Some Core Concepts That can take away all your Confusion about React JS

In this blog, I’ll try to clear your all confusion about React JS. And now I'm talking about what I think are the key points of React JS. Hope you’ll like it. Let’s get right into it.

What is React? Is it a framework?

React is a JavaScript library, It’s not exactly a framework. Generally, it’s used for building user interfaces. It is maintained by Facebook and a community of individual developers and companies. React can be used as a base in the development of single-page or mobile applications.

React Virtual DOM

ReactJS is designed in such a manner that follows unidirectional data flow or one-way data binding. The benefits of one-way data binding give you better control throughout the application. If the data flow is in another direction, then it requires additional features. It is because components are supposed to be immutable and the data within them cannot be changed. Flux is a pattern that helps to keep your data unidirectional. This makes the application more flexible that leads to increase efficiency.

React Performance

ReactJS is known to be a great performer. This feature makes it much better than other frameworks out there today. The reason behind this is that it manages a virtual DOM. The DOM is a cross-platform and programming API that deals with HTML, XML, or XHTML. The DOM exists entirely in memory. Due to this, when we create a component, we did not write directly to the DOM. Instead, we are writing virtual components that will turn into the DOM leading to smoother and faster performance.

How to React rendering works

Every setState() call informs React about state changes. Then, React calls the render() method to update the representation of the components in memory (Virtual DOM) and compares it with what’s rendered in the browser. If there are changes, React does the smallest possible update to the DOM.

React adopts Javascript

To generate markup dynamically in React you also use JS. Consider the following example:

const [value, setValue] = useState('');
// declare a useState hook for set user input value
const handlechange = (e) => {
setValue(e.target.value)
}
// declare a function for catch user input and set value in useState
<select value={value} onChange={handleChange}>
{somearray.map(element => <option value={element.value}>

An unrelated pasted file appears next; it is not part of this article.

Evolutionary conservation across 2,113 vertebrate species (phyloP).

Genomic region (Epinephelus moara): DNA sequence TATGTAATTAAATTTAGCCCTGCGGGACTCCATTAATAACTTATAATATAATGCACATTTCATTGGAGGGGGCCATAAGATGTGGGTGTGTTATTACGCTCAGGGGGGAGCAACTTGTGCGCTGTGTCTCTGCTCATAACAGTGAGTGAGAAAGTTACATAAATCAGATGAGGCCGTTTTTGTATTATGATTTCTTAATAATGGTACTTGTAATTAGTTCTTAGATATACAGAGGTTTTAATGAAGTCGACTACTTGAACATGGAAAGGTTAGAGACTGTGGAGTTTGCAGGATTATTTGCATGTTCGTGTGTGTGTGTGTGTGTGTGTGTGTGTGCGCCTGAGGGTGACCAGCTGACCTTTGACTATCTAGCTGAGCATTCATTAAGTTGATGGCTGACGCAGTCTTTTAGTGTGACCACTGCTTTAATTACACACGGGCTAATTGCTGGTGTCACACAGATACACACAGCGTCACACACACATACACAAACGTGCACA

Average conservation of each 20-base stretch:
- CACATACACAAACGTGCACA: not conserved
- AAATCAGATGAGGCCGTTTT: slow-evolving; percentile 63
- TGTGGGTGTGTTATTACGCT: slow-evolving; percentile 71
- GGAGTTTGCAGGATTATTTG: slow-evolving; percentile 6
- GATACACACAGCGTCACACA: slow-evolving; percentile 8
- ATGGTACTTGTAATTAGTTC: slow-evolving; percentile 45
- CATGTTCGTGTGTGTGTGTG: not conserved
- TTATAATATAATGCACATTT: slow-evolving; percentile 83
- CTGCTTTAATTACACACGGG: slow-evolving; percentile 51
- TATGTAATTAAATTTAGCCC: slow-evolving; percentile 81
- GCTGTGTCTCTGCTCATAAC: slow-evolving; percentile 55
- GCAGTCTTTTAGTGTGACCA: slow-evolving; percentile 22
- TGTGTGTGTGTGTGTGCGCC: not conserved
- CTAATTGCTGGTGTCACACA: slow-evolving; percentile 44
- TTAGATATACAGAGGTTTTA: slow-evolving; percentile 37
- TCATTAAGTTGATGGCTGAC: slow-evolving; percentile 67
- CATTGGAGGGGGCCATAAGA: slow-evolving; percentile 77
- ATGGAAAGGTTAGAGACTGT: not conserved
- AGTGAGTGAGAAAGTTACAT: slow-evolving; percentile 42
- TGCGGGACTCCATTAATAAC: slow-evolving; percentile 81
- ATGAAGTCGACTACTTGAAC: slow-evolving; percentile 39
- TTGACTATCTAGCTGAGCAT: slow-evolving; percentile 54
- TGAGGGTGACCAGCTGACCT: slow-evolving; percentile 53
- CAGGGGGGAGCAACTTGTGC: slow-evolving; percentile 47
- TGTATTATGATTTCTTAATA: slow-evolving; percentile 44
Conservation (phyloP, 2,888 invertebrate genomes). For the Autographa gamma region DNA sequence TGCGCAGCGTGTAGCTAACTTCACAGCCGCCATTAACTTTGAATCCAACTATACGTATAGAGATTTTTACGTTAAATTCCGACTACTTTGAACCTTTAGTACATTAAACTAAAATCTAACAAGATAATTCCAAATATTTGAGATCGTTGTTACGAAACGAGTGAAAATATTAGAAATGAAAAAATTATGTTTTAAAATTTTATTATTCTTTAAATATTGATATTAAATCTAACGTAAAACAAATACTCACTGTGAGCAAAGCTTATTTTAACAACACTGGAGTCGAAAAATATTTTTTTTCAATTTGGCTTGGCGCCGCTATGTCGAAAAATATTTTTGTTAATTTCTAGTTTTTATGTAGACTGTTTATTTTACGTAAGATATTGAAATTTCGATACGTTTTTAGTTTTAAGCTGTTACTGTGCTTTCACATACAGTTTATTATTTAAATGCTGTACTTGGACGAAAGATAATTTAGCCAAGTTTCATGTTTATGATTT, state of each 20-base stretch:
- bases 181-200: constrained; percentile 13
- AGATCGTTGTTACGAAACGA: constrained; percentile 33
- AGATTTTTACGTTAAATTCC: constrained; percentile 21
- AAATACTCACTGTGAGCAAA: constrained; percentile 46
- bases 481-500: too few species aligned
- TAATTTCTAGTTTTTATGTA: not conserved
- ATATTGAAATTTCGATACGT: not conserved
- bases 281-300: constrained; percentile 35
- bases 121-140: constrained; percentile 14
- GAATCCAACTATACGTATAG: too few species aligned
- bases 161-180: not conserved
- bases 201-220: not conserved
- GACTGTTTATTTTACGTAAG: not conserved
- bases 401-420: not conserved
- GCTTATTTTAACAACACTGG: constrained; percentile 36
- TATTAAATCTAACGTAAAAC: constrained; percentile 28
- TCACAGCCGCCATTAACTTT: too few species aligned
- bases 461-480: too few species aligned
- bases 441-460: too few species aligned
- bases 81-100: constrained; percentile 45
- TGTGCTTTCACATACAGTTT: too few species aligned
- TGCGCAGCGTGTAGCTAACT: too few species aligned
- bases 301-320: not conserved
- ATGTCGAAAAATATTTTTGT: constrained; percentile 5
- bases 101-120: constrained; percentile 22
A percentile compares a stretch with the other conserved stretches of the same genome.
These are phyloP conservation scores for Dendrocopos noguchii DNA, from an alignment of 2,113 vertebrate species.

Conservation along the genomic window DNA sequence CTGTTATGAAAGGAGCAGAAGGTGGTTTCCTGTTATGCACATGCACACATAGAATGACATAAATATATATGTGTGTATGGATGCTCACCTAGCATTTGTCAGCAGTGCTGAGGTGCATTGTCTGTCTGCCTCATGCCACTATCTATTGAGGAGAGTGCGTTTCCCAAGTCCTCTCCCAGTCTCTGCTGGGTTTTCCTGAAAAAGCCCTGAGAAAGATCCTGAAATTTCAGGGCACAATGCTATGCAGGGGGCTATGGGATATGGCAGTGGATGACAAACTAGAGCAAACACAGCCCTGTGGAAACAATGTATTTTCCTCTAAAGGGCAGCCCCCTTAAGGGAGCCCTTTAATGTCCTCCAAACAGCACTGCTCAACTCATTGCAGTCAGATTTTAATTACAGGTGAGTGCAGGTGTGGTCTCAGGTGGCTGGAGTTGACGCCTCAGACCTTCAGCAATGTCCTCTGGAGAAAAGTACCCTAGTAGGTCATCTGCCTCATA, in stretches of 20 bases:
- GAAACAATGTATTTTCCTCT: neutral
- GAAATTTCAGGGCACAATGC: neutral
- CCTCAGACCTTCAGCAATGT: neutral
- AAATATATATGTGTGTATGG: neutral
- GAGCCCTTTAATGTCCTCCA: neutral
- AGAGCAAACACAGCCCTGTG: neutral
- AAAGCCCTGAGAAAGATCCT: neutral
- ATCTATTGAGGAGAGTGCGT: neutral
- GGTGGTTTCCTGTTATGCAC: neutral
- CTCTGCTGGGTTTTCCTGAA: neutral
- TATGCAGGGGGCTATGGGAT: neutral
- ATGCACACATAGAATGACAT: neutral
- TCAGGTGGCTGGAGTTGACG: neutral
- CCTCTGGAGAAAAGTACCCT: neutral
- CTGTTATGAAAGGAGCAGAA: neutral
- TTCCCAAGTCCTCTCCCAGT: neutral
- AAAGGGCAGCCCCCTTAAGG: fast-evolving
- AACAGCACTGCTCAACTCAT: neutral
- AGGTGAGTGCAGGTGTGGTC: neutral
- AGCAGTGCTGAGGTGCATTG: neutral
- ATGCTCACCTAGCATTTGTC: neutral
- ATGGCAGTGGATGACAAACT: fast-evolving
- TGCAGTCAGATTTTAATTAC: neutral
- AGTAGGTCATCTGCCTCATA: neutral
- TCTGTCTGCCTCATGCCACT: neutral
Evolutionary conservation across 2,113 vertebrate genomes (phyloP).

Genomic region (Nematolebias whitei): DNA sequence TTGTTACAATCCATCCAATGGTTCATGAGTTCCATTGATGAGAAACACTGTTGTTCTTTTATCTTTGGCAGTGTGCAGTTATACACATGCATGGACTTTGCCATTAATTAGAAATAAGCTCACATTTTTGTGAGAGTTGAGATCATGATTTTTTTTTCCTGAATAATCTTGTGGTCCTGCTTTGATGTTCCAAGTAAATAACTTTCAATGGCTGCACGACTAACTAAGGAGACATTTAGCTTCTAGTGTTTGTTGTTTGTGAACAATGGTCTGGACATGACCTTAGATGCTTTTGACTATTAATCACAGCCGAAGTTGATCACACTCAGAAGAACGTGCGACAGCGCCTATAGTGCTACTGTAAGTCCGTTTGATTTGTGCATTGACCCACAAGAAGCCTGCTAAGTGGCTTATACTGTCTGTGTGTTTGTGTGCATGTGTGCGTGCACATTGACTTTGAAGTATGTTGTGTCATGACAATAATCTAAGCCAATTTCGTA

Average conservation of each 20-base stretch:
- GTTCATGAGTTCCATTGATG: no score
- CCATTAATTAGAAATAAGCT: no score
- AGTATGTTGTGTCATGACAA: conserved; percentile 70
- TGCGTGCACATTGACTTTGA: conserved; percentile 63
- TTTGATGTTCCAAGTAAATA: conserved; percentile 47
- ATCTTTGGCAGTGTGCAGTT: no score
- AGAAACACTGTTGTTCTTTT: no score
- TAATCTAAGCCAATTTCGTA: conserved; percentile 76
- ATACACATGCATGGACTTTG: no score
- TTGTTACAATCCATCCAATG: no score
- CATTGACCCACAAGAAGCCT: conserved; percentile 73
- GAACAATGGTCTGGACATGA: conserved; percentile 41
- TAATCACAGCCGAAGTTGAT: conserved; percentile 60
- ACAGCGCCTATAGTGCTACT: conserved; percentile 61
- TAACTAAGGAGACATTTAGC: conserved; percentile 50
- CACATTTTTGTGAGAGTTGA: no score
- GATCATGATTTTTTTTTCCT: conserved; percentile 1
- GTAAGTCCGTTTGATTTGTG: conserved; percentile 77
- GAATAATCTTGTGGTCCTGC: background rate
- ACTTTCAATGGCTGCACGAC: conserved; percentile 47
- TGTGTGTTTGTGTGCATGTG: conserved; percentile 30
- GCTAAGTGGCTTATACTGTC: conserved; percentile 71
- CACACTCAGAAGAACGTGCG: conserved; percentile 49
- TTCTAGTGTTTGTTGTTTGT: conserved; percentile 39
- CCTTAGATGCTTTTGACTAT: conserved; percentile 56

{element.text}
</option>)}
</select>

In the above example, the someArray array is mapped using a map function to a list of <option> elements. The only deviation from normal HTML here is a value on the <select> element that sets the selected attribute for you.

React JSX

JSX stands for JavaScript XML. JSX is an XML/HTML like extension to JavaScript. Consider the following example:

const element = <h1>Hello World!</h1>

As you can see above, JSX is not JavaScript nor HTML. JSX is an XML syntax extension to JavaScript that also comes with the full power of ES6. Just like HTML, JSX tags can have a tag name, attributes, and children. If an attribute is wrapped in curly braces, the value is a JavaScript expression. and also mind that JSX does not use quotes around the HTML text string.

React is Declarative

It means that you don’t implement any processes or procedures to render content to the browser; you just describe what you want to show and React handles it for you.

A non-declarative example that doesn’t use React might look something like this:

const div = document.createElement("div"); const text = document.createTextNode("Hello, world!"); const root = document.getElementById("root");  div.appendChild(text); root.appendChild(div);

With React this is simply:

const App = () => <div>Hello, world!</div>

We just declare that we want a div with some text and React implements the individual steps to create and append elements for us.

State in React

The state of a component is an object that holds some information that may change over the lifetime of the component. We should always try to make our state as simple as possible and minimize the number of stateful components. Let’s create a user component with the message state:

import { useState } from 'react';const components = () => {const [message, setMessage] = useState('Hello World');return (    <div>        <h1>{message}</h1>   </div>);};export default components;

Props in React

Props are inputs to components. They are single values or objects containing a set of values that are passed to components on creation using a naming convention similar to HTML-tag attributes. They are data passed down from a parent component to a child component.

The primary purpose of props in React is to provide the following component functionality:

  1. Pass custom data to your component.
  2. Trigger state changes.
  3. Use via this.props.reactProp inside component’s render() method.

For example, let us create an element with reactProp property:

<Element reactProp={‘hello’} />

This reactProp name then becomes a property attached to React’s native props object which originally already exists on all components created using React library.

props.reactProp

React event handling

In HTML, the event name should be in lowercase. Consider the following example:

<button onclick=’handleClick()’>

Whereas React it follows camelCase convention:

<button onClick={handleClick}>

In HTML, you can return false to prevent default behavior:

<a href=’#’ onclick=’console.log(“The link is clicked.”) />

Whereas in React you must call preventDefault() explicitly:

function handleClick(event){
event.preventDefault();
console.log(‘The link is clicked.’)
}

In HTML, you need to invoke the function by appending () Whereas in react you should not append () with the function name.